Curriculum buckles under 'anti-American' criticism
A state-run curriculum criticised by right-wing activists - including cable television personality Glenn Beck - as "anti-American" has been dropped by the US state of Texas. The online curriculum and lesson planner CSCOPE, used in about 900 schools, was intended to help teachers navigate the state's complex educational requirements. But activists called it a "progressive pro-Islamic curriculum" and denounced exercises such as designing a flag for a socialist country. Thomas Ratliff, vice-chairman of the state board of education, said that the dropping of the curriculum was politically motivated. "This looks like a slippery slope to internet filters, censorship and other limitations on teachers in the classroom," he said.
Performance pay could lead to larger classes
Higher pay for good teachers will lead to larger class sizes, Sir Michael Wilshaw, chief inspector of schools in England, has warned. Principals will be able to introduce performance-related pay schemes in their schools from September, when automatic incremental salary rises will be scrapped. But Sir Michael, a former principal, said: "I always said to the staff, 'I want to reward those of you who are prepared to commit yourself to the school and do a good job in the classroom. To do that might mean that we have larger classes.' You can't have small classes - small groups - and a highly paid staff."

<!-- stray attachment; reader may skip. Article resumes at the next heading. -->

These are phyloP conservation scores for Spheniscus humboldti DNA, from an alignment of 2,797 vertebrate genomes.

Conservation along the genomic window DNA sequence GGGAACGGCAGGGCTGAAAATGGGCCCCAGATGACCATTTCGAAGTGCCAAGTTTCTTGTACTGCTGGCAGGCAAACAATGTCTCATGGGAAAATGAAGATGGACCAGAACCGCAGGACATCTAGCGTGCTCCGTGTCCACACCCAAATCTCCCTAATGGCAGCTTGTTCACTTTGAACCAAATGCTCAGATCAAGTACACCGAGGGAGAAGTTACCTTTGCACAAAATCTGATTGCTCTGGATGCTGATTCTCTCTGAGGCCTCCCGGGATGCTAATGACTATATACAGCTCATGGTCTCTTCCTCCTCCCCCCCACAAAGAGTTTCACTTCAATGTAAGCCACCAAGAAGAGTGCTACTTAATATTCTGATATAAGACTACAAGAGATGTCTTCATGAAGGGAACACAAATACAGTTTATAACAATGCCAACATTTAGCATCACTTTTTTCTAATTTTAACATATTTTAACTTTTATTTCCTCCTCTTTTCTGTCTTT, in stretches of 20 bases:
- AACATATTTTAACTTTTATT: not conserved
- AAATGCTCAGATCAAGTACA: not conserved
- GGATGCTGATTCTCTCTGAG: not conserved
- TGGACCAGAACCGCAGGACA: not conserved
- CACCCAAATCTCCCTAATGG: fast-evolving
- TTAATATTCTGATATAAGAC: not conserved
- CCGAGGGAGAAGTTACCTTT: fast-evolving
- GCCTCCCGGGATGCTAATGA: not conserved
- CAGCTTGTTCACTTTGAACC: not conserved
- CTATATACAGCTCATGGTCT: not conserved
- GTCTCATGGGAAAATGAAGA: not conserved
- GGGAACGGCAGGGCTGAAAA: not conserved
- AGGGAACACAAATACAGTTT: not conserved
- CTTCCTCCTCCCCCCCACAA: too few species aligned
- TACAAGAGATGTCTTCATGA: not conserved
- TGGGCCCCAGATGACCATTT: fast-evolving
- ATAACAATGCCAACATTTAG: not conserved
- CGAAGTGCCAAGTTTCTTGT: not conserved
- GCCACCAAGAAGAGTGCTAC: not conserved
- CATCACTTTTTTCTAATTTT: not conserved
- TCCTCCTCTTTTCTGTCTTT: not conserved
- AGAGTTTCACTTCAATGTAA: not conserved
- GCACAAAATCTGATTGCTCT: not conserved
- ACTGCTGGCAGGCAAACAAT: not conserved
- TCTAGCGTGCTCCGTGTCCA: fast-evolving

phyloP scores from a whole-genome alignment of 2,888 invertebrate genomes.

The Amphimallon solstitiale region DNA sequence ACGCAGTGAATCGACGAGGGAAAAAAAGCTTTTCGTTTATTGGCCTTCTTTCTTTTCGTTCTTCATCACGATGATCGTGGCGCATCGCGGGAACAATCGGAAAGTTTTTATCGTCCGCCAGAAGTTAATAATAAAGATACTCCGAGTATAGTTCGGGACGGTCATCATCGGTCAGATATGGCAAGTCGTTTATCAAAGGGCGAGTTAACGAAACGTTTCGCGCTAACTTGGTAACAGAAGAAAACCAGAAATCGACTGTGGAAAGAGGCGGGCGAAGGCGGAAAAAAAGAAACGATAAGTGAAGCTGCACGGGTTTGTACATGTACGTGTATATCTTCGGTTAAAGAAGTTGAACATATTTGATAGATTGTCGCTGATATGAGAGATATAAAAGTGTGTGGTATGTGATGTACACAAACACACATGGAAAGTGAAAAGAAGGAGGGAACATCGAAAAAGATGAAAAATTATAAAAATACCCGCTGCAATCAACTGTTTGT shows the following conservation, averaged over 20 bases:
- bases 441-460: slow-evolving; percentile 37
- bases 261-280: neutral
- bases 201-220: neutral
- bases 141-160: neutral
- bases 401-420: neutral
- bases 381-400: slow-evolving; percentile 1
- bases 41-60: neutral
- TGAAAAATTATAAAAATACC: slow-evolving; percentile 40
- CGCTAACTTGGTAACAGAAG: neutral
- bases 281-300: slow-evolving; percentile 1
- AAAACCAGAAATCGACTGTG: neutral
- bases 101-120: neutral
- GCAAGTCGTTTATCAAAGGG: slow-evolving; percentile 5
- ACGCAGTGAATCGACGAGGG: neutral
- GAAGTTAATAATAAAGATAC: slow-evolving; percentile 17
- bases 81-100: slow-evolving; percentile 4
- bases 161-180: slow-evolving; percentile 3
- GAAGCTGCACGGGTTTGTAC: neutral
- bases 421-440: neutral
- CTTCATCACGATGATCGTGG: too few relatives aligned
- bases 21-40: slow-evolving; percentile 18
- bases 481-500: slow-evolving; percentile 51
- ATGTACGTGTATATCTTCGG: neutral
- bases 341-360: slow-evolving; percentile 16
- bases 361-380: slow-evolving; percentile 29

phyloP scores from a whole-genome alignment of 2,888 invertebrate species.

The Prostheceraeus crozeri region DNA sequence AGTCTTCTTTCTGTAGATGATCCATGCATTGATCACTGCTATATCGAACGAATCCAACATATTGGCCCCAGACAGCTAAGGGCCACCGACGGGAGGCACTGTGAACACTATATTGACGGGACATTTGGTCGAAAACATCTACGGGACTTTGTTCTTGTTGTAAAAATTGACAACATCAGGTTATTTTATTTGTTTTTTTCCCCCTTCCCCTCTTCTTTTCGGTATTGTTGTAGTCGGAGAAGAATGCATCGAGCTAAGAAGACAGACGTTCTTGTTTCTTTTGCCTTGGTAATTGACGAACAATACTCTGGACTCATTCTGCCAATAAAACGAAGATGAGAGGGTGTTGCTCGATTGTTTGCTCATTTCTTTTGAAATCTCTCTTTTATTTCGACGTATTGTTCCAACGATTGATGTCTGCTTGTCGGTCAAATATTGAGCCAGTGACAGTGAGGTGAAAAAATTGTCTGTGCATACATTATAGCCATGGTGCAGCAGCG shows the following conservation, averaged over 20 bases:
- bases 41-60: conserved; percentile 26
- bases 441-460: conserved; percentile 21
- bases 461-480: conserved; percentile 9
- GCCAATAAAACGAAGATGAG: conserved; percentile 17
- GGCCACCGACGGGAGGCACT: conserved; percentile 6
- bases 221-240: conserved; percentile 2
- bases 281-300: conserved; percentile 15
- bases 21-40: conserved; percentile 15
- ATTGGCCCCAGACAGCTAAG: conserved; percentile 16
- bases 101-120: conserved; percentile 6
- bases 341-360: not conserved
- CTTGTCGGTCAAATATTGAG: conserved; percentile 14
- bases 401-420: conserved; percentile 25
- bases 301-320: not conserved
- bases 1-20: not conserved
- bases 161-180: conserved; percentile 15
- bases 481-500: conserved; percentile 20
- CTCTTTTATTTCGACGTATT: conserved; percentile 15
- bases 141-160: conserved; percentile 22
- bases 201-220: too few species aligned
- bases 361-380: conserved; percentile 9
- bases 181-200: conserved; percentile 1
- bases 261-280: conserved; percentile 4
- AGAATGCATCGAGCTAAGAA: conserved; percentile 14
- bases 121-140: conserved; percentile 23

Practical concerns over African languages push
South Africa will require all primary school students (aged 5-12) to learn an African language from as early as next year. The country's Department of Basic Education intends for the stipulation to "promote multilingualism" and encourage "social cohesion". School governors welcomed the proposal in principle but warned that the timescale for introduction was too tight, the primary curriculum was already full and too few teachers were qualified in African languages, with most trained in English or Afrikaans. The South African government is trying to address the issue with bursaries for teachers who train to teach African languages.
Confusion reigns over exam names in the UK
The UK is beset by confusion as different sets of qualifications battle for the right to be called GCSEs and A levels. This week, Michael Gove, education secretary for England, wrote to his counterparts in Wales and Northern Ireland to warn them that joint regulation of the qualifications should be abandoned because of differing approaches to reform. The letter acknowledges that "markedly different" exams should have different titles, but Mr Gove is committed to retaining the GCSE brand. However, the Welsh government said: "Wales is keeping GCSEs and A levels, as is Northern Ireland. We wish Mr Gove well with his plans to rename these qualifications in England."
In the "Feats of collaboration" piece in TES on 17 May, which revealed the shortlist for this year's TES Schools Awards, we incorrectly listed the details of one of the finalists for the Headteacher of the Year Award. Patrick Ferguson is principal of the De La Salle Academy in Liverpool, not in St Helens. We apologise for the mistake.